Assessment of current nursing education pedagogies is necessary to evaluate how nursing faculty prepare future nurses for today’s interprofessional collaborative healthcare practice settings. Increased complexity of patient care requires registered nurses to practice interprofessional collaborative care once in the practice setting. The purpose of this qualitative case study was to describe and understand the process of nurse educators teaching interprofessional collaboration to student nurses in a Louisiana pre-licensure baccalaureate-nursing program. Integrating interprofessional concepts and competencies in the classroom and clinical practice settings is vital in teaching students to perform successfully in current complex, bureaucratic, interprofessional care environments.
Most health professional students spend a significant amount of their education in a clinical setting. These settings help students develop patient-centered care that is rooted in evidence and dynamic in design and socialize them to be able to engage in collaborative practice. Typically, students involved in inter-professional education (IPE) activities develop team building skills that focus on the function of a team and the role identities of its members, yet little opportunity exists for students to develop collaborative skills in clinical practice. Among the many factors that contribute to the lack of exposure to team-functioning in a clinical setting, the most important is logistics.
The use of the Internet and its associated technology in education are necessities at the 21st century university. Nursing faculty has, and continues to be, influenced by changes in the manner in which education is delivered. The changes are superimposed upon the traditional scholarship roles involving teaching, research, and service. In order to expand available knowledge about the overall influence of the Internet, the problem specifically addressed in this study was the lack of understanding of how the Internet is influencing higher education nursing faculty with regard to teaching, research, and service.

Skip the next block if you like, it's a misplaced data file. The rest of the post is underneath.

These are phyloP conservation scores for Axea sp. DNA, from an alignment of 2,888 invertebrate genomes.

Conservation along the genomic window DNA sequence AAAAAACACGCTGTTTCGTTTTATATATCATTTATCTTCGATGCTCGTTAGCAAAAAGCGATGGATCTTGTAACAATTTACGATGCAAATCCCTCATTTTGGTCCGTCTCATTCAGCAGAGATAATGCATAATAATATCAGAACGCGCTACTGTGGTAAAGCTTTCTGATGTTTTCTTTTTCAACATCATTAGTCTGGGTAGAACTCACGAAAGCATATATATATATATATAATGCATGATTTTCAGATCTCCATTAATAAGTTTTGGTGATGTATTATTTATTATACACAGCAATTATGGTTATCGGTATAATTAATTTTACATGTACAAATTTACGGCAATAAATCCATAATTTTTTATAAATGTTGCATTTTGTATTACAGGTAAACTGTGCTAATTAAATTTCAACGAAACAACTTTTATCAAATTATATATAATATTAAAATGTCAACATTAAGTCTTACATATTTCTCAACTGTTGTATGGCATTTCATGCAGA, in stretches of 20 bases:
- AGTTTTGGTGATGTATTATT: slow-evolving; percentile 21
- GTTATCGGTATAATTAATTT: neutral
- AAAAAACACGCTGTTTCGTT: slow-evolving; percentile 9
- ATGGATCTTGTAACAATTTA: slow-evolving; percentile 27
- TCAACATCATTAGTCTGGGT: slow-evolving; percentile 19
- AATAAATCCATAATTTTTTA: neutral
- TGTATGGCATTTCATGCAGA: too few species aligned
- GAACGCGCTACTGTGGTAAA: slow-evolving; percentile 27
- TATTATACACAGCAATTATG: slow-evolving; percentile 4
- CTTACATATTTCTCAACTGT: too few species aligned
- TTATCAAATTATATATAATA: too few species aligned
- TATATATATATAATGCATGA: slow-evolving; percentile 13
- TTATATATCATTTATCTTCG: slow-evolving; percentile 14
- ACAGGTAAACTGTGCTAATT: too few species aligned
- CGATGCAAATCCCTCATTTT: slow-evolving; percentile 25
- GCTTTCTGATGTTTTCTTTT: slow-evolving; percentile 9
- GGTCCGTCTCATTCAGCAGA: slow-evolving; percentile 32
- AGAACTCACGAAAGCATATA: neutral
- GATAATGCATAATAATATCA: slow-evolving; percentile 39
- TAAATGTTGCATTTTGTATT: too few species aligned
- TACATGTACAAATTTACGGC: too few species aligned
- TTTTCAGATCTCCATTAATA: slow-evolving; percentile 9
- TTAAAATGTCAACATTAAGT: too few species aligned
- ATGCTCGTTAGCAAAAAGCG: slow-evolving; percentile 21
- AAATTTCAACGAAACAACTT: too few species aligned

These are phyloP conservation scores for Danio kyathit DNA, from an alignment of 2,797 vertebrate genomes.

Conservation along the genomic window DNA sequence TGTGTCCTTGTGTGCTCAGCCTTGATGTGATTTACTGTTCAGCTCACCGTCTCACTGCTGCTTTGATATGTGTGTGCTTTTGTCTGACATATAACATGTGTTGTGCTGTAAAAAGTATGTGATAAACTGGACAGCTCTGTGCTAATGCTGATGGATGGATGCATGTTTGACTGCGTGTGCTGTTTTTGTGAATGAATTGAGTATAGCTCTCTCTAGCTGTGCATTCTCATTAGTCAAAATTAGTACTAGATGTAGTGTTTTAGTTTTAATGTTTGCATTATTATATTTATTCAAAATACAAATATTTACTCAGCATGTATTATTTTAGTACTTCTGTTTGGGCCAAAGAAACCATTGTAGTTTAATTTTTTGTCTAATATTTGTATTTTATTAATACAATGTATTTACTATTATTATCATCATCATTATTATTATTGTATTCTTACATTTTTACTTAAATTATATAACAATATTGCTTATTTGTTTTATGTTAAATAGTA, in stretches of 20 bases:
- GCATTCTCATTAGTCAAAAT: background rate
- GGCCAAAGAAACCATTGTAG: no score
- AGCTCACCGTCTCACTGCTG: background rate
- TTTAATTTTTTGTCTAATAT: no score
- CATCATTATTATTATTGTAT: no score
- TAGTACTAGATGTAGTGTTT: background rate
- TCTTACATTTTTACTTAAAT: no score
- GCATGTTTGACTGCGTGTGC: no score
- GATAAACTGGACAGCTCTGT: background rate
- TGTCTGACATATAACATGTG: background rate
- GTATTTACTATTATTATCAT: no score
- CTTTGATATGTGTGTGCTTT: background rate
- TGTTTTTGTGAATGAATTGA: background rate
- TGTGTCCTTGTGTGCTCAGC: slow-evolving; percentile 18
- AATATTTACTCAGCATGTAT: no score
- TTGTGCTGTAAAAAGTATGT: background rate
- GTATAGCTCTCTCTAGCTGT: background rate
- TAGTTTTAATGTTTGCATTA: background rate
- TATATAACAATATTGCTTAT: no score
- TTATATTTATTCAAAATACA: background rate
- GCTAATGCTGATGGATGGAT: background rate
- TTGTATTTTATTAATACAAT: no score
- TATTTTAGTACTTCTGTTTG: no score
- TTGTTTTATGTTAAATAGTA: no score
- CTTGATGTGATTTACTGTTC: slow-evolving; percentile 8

This applied research was designed to investigate the perceived relationship between using Human Patient Simulators learning basic nursing skills and to examine the influences of faculty and environment on the nursing curriculum. Face-to-face audiotape interviews were conducted with 10 nursing students who were in their junior year of a 4-year baccalaureate-nursing program.
The implementation of telehealth services can be negatively impacted when health care providers identify the process as being disruptive and challenging. This investigation focused on primary care health care providers’ views about barriers faced during the adoption of telehealth alternatives. The problem that elicited this research was the difficulty primary care providers have when integrating telehealth into their daily routines. The purpose of this study was to understand the lived experiences and reactions of primary care providers throughout the adoption and implementation of telehealth services. A qualitative phenomenological study was conducted to explore attitudes, principles, and observations of health care providers during the implementation and transitional period of telehealth.
Nursing schools face the challenge of improving student academic performance and completion rates. The current supply of newly graduated nurses fails to meet the increasing demands of society. In 2009, Cochise College responded by implementing a major change in their curriculum to improve student retention and academic performance. The problem identified by Cochise Community College was that they were uncertain if the significant curriculum changes implemented in 2009 led to improved student academic achievement or program completion.
Scope of Study: This quantitative study was designed to compare RNs in urban and rural regions of selected mid-Atlantic states, to examine the differences geographic location has on employment decisions, and to describe the relationship among factors that influence the recruitment and retention of RNs. A post-test only control design was used to address the research questions and test the differences between factors. Fifteen hundred nurses were randomly selected from states representing the mid-Atlantic states. Of the 1500 survey questionnaires distributed, 429 were returned, for a response rate of 29%.